Wedding trends: 'Commitment ceremonies,' walk the dog down the aisle

Women browse wedding dresses for sale at the Original Bridal Swap at the Croatian Cultural Centre in Vancouver, B.C., on Sunday April 3, 2016. Most modern couples seem more eager to break the wedding "rules" than follow them.
Image Credit: THE CANADIAN PRESS/Darryl Dyck

TORONTO - Nina Durante had been to so many traditional weddings as a kid that she could instantly identify the year, location and highlights of a stranger's nuptials when they showed her an old wedding photo.

It was easy, she says, because of the entrenched customs that defined so many unions decades ago.

"That was the dress that was in style and that was the bridge that everyone had to get their picture taken at," explains Durante, the daughter of a wedding photographer who now works as an etiquette consultant with Vancouver's Social Graces.

Those days are long gone, she says, noting many modern couples seem eager to break the wedding "rules" rather than follow them.

With wedding season in full swing, Durante and other experts mused on some of the trends they're seeing:

1. The death of the wrapped wedding present.

Like the garter toss and veil over the bride's face, consider this an outdated relic.

Most duos now ask for cash, says wedding planner Laura Olsen, and it seems most guests welcome the more practical offering. Sure, it's less personal, but it is a much safer bet than superfluous glassware or an expensive espresso machine that could break in a year.

"You never know what anyone's going through. Maybe they're trying to buy a house, maybe they want to pay down debt — or just pay off the wedding," says the head of Toronto's Laura Olsen Events, who nevertheless discourages couples from specifying a preference for cash or gifts on invitations.

"I'd say for a 150-person wedding maybe two gifts show up. The rest is all cards."

2. Let's party.

These days, soon-to-be-wed couples are focusing more on throwing a memorable party for their family and friends, with some relegating the formal marriage ceremony and photos to an intimate event on the previous day, or even weeks before the reception.

That allows the couple a private, meaningful moment with an officiant and a close circle of friends and relatives, says Olsen, who did something similar for her wedding.

Later, they can throw a splashy bash with their pals that's simply focused on fun.

Olsen says there are all sorts of ways couples are streamlining a traditionally awkward schedule of events in which guests are often forced to hurry-up-and-wait.

"It could be ... not wanting to do as many speeches during dinner and having it be more of a party and having really great food and drinks," says Olsen, also noting there are fewer "head tables" these days in which the couple is on display.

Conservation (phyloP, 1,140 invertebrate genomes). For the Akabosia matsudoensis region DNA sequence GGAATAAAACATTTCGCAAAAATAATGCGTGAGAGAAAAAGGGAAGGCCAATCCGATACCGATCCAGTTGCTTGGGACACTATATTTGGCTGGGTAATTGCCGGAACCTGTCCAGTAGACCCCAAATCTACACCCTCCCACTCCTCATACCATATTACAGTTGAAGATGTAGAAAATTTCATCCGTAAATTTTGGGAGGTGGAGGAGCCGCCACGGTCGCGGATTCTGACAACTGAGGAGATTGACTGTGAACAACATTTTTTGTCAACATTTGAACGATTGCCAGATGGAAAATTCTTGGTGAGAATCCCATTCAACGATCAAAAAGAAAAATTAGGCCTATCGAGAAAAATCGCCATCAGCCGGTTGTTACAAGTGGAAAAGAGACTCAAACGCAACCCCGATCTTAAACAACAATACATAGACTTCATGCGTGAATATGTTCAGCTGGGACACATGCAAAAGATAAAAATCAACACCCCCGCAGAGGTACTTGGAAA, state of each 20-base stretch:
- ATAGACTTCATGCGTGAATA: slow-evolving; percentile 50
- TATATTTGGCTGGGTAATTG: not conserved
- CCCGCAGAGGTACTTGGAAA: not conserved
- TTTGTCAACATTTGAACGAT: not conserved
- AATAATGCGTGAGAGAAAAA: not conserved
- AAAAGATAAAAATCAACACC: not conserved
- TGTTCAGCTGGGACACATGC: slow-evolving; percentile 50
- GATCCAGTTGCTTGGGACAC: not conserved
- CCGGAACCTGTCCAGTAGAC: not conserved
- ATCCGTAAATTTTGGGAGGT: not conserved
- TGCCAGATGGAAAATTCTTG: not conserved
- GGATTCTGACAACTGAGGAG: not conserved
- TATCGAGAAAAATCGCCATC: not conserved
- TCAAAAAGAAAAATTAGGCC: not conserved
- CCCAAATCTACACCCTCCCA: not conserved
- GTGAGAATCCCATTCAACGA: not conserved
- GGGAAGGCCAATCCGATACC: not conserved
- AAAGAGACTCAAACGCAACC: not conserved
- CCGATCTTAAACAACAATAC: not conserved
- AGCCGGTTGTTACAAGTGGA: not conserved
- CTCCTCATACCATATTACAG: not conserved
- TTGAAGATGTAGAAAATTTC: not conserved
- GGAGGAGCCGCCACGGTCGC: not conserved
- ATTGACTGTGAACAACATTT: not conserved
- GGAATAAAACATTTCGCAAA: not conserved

3. A personal touch — for the guests, too.

Many couples are still setting up photo booths for their guests but Toronto-based planner Karina Lemke says some have moved on.

Lemke, who's appeared on the TV series "Rich Bride Poor Bride," says she's seeing couples hire artists to paint guest portraits or caricaturists whip up mementoes during the cocktail hour.

Durante says the big trend is to avoid wedding cliches and involve guests in the experience. Why do a wedding cake when you can have a tower of doughnuts in every flavour?

"There's so much outside-of-the box thinking. They want to do what hasn't been done before and that's everything from invitations to the venue. And they really want it to reflect the couple," Durante says of her clients.

4. A new kind of bridal party.

Olsen has noticed two extremes when it comes to the number of groomsmen and bridesmaids at a wedding.

"It's either having one or two people in their wedding party or they're having 20. There isn't really that medium number of five anymore on either side.... They're either including everybody or just the siblings or whoever's most important."

Even the dog might be enlisted to play a role.

"You never know what they're going to do but if it's someone that means something to them — whether it's a pet or a person — let's do it."

5. Skip the church, and the officiant.

Out of about 60 recent wedding clients, Durante says 15 consulted her on how to pull off "commitment ceremonies" — a public affirmation between two people that is not legally binding.

"People have various reasons for why they're not legally tying the knot," she says. "But to them this is their 'wedding.' ... They're planning a wedding, just minus the legality"

Durante says they can be simpler affairs, but no less meaningful.

"They're personalizing it to really celebrate the love between two individuals and it's really done in their way. Personally, I think that is fantastic and I see a lot more meaning in those types of ceremonies or services than I do when it's more the cookie-cutter that you can pretty much recite in your sleep."


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